The first of three WTTS Rock to Read benefit concerts took place last night at the Indiana University Auditorium in Bloomington. A longtime WTTS favorite artist, Wilco, took the stage to an auditorium of over 3,000 fans that would soon be mesmerized.
Wilco formed in 1994 as an alternative rock/alternative country band in Chicago. Since their formation, the music has grown and morphed with the band. Frontman Jeff Tweedy led his bandmates in what seemed like three different shows of the evening. It was organized, thorough, and brilliant. Nashville based singer-songwriter William Tyler opened for Wilco and provided an ethereal display of atmospheric sounds that were impressively produced from distorted guitars and a looper pedal.
The evening began with a collection of songs from Wilco’s latest album, Star Wars. The album was released for free on the band’s website in July of 2015. The stage was saturated with small light bulbs from end to end and the lights displayed all kinds of moving colors throughout the show to set the mood of each song. Most of the lighting tended to be blue and purple; This gave a sort of spooky feel given the season and the hypnotic nature of Wilco’s music. It seemed almost like a Rock ‘n’ Roll Lite-Brite toy (though I’m sure much more expensive). During this first part of the show, Wilco played “Random Name Generator” among other new tracks that definitely got the audience buzzing and excited for whatever was to come next. The harmonies were haunting, the drum solo was incredible, and the audience was convinced of Star Wars’ gravity (pun intended).
After a handful of songs, Tweedy vocally thanked the audience for listening to Star Wars and declared they would move on to other albums. They began this segment with “Either Way,” which was clearly a crowd favorite. Other highlights included “Handshake Drugs,” “Hummingbird,” and “Impossible Germany.” “Art of Almost” was an epic, visual and sonic rainbow and proved to not only please the crowd, but absolutely “wow” it. During this set of older music, “Box Full of Letters” provided some banter between Tweedy and his audience. When Tweedy announced that the next song was from their first album, the crowd cheered. He then retorted, “Aw, you guys didn’t like it then” in true Jeff Tweedy fashion. After the song was over, an audience member shouted, “Play more of that!” Tweedy only used his hands to perfectly respond to the man and the audience broke out in laughter.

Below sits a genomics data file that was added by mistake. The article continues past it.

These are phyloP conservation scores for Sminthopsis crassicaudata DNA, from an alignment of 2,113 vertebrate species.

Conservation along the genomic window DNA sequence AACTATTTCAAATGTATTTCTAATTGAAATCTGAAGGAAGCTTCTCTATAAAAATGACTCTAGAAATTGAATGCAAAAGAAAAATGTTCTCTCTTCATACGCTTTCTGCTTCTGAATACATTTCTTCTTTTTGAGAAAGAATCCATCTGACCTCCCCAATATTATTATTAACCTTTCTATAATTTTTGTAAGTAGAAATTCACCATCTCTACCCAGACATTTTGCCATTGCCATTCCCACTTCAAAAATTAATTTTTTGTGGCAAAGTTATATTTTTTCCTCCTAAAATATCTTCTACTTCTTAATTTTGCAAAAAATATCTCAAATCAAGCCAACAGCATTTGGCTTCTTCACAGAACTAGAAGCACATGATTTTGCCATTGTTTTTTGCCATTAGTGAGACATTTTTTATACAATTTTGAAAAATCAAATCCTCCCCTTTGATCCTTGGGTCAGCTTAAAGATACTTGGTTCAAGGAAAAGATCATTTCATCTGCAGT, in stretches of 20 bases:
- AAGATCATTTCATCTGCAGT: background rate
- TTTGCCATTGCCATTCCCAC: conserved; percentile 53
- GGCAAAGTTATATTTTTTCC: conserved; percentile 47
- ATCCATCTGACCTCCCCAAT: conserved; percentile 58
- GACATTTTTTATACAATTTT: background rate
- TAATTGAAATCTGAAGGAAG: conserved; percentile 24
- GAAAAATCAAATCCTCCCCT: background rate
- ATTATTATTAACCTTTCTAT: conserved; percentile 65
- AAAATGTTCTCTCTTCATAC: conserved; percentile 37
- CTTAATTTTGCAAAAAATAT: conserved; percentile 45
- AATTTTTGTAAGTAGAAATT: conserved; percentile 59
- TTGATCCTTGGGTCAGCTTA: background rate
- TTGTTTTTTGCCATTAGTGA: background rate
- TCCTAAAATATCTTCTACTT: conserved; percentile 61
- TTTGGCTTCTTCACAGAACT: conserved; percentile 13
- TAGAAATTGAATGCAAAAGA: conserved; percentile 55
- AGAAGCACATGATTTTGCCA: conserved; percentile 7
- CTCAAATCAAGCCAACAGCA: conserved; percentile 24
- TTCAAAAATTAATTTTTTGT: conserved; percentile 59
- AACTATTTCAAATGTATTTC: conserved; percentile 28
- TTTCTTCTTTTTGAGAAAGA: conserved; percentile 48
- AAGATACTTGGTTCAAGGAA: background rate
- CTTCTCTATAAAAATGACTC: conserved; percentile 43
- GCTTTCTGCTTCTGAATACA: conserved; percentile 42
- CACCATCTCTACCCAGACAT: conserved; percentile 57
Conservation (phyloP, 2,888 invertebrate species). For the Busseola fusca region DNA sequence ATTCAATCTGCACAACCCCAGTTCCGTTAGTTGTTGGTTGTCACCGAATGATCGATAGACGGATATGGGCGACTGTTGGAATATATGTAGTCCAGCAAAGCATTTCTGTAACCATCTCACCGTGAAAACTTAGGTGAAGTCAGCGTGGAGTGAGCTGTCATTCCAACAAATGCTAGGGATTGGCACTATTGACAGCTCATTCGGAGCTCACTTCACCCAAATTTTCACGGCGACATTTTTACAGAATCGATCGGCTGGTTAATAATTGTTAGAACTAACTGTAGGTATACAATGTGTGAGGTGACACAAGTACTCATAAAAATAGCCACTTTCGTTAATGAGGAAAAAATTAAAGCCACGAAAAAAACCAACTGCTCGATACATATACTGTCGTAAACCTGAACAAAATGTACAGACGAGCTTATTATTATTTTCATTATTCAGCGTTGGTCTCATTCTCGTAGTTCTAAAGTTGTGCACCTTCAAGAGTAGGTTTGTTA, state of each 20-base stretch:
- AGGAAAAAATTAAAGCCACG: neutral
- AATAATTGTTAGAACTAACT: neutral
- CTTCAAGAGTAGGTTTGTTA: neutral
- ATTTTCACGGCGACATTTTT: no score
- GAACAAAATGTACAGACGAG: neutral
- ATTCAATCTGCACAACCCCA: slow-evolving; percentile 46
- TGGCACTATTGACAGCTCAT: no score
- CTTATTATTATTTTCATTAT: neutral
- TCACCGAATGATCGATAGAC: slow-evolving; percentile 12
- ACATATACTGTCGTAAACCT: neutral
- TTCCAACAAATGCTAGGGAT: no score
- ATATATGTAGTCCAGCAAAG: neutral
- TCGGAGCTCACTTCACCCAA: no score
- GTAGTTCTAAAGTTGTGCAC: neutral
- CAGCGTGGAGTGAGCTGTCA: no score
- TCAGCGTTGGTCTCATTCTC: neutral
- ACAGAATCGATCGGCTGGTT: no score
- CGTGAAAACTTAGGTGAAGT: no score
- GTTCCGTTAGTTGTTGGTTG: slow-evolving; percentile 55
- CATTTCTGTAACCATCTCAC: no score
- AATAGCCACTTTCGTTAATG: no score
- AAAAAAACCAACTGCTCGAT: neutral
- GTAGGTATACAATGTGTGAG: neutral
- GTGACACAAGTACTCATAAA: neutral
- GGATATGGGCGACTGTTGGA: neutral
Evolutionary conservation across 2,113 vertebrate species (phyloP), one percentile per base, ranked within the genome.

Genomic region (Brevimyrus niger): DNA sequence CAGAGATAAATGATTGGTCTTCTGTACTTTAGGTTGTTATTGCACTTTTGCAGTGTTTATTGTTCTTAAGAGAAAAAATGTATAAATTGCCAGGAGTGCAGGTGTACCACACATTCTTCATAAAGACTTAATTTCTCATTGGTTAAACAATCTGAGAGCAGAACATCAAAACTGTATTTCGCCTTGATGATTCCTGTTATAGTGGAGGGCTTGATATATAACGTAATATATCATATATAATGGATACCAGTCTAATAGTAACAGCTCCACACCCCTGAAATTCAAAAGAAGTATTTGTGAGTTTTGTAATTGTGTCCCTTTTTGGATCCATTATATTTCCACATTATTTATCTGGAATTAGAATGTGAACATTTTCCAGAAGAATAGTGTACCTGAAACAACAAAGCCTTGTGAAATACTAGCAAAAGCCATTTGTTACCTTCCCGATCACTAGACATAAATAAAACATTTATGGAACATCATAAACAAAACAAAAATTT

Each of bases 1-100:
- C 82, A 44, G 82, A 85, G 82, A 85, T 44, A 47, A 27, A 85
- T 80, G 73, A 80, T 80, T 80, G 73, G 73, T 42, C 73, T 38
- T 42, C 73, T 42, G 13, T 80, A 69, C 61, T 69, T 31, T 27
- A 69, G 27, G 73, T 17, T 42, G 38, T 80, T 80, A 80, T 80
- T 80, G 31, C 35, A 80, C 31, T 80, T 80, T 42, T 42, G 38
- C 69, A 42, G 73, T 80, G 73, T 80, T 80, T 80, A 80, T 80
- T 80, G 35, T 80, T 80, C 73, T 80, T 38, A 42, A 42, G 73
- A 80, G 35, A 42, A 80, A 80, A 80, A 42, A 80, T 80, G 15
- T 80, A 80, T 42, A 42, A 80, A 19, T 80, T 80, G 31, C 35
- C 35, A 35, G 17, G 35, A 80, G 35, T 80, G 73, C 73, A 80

After a short, one-song encore, the band returned looking a little different. They all gathered near the front of the stage, mostly seated, with acoustic instruments. They looked like they might be in a friend’s living room giving a private performance. That’s just what this portion of the show was: intimate. This rare six-song encore was really more of a bonus feature on a film. The audience was introduced to the songwriter version of Wilco, which is just as beautiful as their captivating, harder jams. They played “Misunderstood,” “Bull Black Nova,” “It’s Just That Simple,” “Jesus, Etc.,” California Stars,” and “A Shot in the Arm.” It may be hard to picture, but between the rock-songs-turned-acoustic and the change of lead singer during one of these songs, the crowd remained silent. They were stunned into this silence during each song, unless they were quietly singing and humming along, beautifully.
Wilco treated the audience to a full range of shows, taking a trip through their history without sounding stale and nostalgic. This show was a true testament to the diversity and sheer talent this band continues to possess, and their ability to hypnotize an entire hall full of people using their music.
We are proud to have had them play the first WTTS Rock to Read benefit concert of 2015 presented by Jockamo Uppercrust Pizza. All proceeds from these shows contribute to children’s reading programs throughout Indianapolis and surrounding areas. Be sure to get your tickets for one or both of the next WTTS Rock to Read shows, John Hiatt and Lyle Lovett on October 20th and Guster on November 13th. You won’t want to miss them.